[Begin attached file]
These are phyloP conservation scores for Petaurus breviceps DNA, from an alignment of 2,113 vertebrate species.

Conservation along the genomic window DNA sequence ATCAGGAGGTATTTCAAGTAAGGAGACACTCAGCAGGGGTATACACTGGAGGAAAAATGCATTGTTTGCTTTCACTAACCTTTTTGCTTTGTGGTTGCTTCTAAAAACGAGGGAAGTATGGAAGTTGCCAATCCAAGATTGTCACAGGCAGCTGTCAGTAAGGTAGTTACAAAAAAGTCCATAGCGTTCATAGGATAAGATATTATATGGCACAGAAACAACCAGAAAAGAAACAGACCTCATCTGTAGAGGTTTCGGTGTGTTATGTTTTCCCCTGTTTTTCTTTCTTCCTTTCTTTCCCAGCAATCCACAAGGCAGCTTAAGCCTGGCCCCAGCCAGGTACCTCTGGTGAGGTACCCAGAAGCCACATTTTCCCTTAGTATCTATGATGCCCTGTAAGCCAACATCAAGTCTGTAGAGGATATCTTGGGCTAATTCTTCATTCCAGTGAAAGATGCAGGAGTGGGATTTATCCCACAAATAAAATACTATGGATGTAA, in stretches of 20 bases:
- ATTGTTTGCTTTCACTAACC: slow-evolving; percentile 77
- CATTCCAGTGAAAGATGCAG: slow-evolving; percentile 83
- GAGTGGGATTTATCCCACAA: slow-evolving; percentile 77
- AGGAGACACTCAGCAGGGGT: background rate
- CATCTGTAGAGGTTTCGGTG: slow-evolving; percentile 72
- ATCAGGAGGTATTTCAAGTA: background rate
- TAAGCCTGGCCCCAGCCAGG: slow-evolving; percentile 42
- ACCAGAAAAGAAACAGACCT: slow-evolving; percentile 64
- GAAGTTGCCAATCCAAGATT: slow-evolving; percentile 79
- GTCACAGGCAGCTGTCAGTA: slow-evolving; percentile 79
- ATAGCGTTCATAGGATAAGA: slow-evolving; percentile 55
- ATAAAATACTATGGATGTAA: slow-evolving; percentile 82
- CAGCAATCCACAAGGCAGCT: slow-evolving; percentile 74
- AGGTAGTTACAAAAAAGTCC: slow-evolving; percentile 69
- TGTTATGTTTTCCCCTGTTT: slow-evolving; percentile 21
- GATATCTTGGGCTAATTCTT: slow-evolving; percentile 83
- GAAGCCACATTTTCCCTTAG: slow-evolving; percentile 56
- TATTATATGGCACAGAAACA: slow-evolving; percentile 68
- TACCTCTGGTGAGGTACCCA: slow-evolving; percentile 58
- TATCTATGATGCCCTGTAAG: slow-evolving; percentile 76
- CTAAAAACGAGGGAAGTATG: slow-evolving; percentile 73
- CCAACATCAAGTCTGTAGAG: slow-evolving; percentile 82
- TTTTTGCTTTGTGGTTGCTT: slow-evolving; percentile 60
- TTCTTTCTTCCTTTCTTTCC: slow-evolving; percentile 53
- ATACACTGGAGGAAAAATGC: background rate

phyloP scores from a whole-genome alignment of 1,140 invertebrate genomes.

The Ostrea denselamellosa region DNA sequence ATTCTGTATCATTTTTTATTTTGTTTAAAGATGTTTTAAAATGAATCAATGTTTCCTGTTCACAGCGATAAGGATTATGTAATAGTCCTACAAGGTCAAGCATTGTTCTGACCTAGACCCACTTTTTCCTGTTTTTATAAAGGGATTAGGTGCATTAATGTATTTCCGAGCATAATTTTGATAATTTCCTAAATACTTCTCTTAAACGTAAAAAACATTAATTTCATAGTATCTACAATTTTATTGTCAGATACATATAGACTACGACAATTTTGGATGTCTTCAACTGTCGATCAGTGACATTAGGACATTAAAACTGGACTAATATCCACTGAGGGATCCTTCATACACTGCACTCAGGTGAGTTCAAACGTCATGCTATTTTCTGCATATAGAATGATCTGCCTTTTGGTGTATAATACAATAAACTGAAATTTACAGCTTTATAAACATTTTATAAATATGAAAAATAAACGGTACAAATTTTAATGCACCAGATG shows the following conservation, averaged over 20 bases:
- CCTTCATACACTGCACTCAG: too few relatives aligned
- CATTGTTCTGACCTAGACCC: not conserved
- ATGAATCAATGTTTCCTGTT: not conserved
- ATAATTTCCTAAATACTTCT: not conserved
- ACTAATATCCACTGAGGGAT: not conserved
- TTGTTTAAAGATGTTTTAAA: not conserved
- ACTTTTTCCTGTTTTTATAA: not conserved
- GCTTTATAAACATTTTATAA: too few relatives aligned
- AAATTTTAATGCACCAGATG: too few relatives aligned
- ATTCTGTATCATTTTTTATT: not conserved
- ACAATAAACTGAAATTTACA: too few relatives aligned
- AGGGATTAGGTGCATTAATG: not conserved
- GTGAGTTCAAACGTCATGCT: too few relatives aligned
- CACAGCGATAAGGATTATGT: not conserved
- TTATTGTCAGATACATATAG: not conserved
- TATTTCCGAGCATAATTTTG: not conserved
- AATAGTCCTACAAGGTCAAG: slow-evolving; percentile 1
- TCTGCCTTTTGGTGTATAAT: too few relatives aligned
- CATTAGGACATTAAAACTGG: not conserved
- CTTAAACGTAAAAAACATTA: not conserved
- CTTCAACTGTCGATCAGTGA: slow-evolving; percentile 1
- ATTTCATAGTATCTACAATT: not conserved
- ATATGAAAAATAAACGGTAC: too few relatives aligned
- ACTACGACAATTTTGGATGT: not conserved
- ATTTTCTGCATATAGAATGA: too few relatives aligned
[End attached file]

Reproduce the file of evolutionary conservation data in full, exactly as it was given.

These are phyloP conservation scores for Petaurus breviceps DNA, from an alignment of 2,113 vertebrate species.

Conservation along the genomic window DNA sequence ATCAGGAGGTATTTCAAGTAAGGAGACACTCAGCAGGGGTATACACTGGAGGAAAAATGCATTGTTTGCTTTCACTAACCTTTTTGCTTTGTGGTTGCTTCTAAAAACGAGGGAAGTATGGAAGTTGCCAATCCAAGATTGTCACAGGCAGCTGTCAGTAAGGTAGTTACAAAAAAGTCCATAGCGTTCATAGGATAAGATATTATATGGCACAGAAACAACCAGAAAAGAAACAGACCTCATCTGTAGAGGTTTCGGTGTGTTATGTTTTCCCCTGTTTTTCTTTCTTCCTTTCTTTCCCAGCAATCCACAAGGCAGCTTAAGCCTGGCCCCAGCCAGGTACCTCTGGTGAGGTACCCAGAAGCCACATTTTCCCTTAGTATCTATGATGCCCTGTAAGCCAACATCAAGTCTGTAGAGGATATCTTGGGCTAATTCTTCATTCCAGTGAAAGATGCAGGAGTGGGATTTATCCCACAAATAAAATACTATGGATGTAA, in stretches of 20 bases:
- ATTGTTTGCTTTCACTAACC: slow-evolving; percentile 77
- CATTCCAGTGAAAGATGCAG: slow-evolving; percentile 83
- GAGTGGGATTTATCCCACAA: slow-evolving; percentile 77
- AGGAGACACTCAGCAGGGGT: background rate
- CATCTGTAGAGGTTTCGGTG: slow-evolving; percentile 72
- ATCAGGAGGTATTTCAAGTA: background rate
- TAAGCCTGGCCCCAGCCAGG: slow-evolving; percentile 42
- ACCAGAAAAGAAACAGACCT: slow-evolving; percentile 64
- GAAGTTGCCAATCCAAGATT: slow-evolving; percentile 79
- GTCACAGGCAGCTGTCAGTA: slow-evolving; percentile 79
- ATAGCGTTCATAGGATAAGA: slow-evolving; percentile 55
- ATAAAATACTATGGATGTAA: slow-evolving; percentile 82
- CAGCAATCCACAAGGCAGCT: slow-evolving; percentile 74
- AGGTAGTTACAAAAAAGTCC: slow-evolving; percentile 69
- TGTTATGTTTTCCCCTGTTT: slow-evolving; percentile 21
- GATATCTTGGGCTAATTCTT: slow-evolving; percentile 83
- GAAGCCACATTTTCCCTTAG: slow-evolving; percentile 56
- TATTATATGGCACAGAAACA: slow-evolving; percentile 68
- TACCTCTGGTGAGGTACCCA: slow-evolving; percentile 58
- TATCTATGATGCCCTGTAAG: slow-evolving; percentile 76
- CTAAAAACGAGGGAAGTATG: slow-evolving; percentile 73
- CCAACATCAAGTCTGTAGAG: slow-evolving; percentile 82
- TTTTTGCTTTGTGGTTGCTT: slow-evolving; percentile 60
- TTCTTTCTTCCTTTCTTTCC: slow-evolving; percentile 53
- ATACACTGGAGGAAAAATGC: background rate

phyloP scores from a whole-genome alignment of 1,140 invertebrate genomes.

The Ostrea denselamellosa region DNA sequence ATTCTGTATCATTTTTTATTTTGTTTAAAGATGTTTTAAAATGAATCAATGTTTCCTGTTCACAGCGATAAGGATTATGTAATAGTCCTACAAGGTCAAGCATTGTTCTGACCTAGACCCACTTTTTCCTGTTTTTATAAAGGGATTAGGTGCATTAATGTATTTCCGAGCATAATTTTGATAATTTCCTAAATACTTCTCTTAAACGTAAAAAACATTAATTTCATAGTATCTACAATTTTATTGTCAGATACATATAGACTACGACAATTTTGGATGTCTTCAACTGTCGATCAGTGACATTAGGACATTAAAACTGGACTAATATCCACTGAGGGATCCTTCATACACTGCACTCAGGTGAGTTCAAACGTCATGCTATTTTCTGCATATAGAATGATCTGCCTTTTGGTGTATAATACAATAAACTGAAATTTACAGCTTTATAAACATTTTATAAATATGAAAAATAAACGGTACAAATTTTAATGCACCAGATG shows the following conservation, averaged over 20 bases:
- CCTTCATACACTGCACTCAG: too few relatives aligned
- CATTGTTCTGACCTAGACCC: not conserved
- ATGAATCAATGTTTCCTGTT: not conserved
- ATAATTTCCTAAATACTTCT: not conserved
- ACTAATATCCACTGAGGGAT: not conserved
- TTGTTTAAAGATGTTTTAAA: not conserved
- ACTTTTTCCTGTTTTTATAA: not conserved
- GCTTTATAAACATTTTATAA: too few relatives aligned
- AAATTTTAATGCACCAGATG: too few relatives aligned
- ATTCTGTATCATTTTTTATT: not conserved
- ACAATAAACTGAAATTTACA: too few relatives aligned
- AGGGATTAGGTGCATTAATG: not conserved
- GTGAGTTCAAACGTCATGCT: too few relatives aligned
- CACAGCGATAAGGATTATGT: not conserved
- TTATTGTCAGATACATATAG: not conserved
- TATTTCCGAGCATAATTTTG: not conserved
- AATAGTCCTACAAGGTCAAG: slow-evolving; percentile 1
- TCTGCCTTTTGGTGTATAAT: too few relatives aligned
- CATTAGGACATTAAAACTGG: not conserved
- CTTAAACGTAAAAAACATTA: not conserved
- CTTCAACTGTCGATCAGTGA: slow-evolving; percentile 1
- ATTTCATAGTATCTACAATT: not conserved
- ATATGAAAAATAAACGGTAC: too few relatives aligned
- ACTACGACAATTTTGGATGT: not conserved
- ATTTTCTGCATATAGAATGA: too few relatives aligned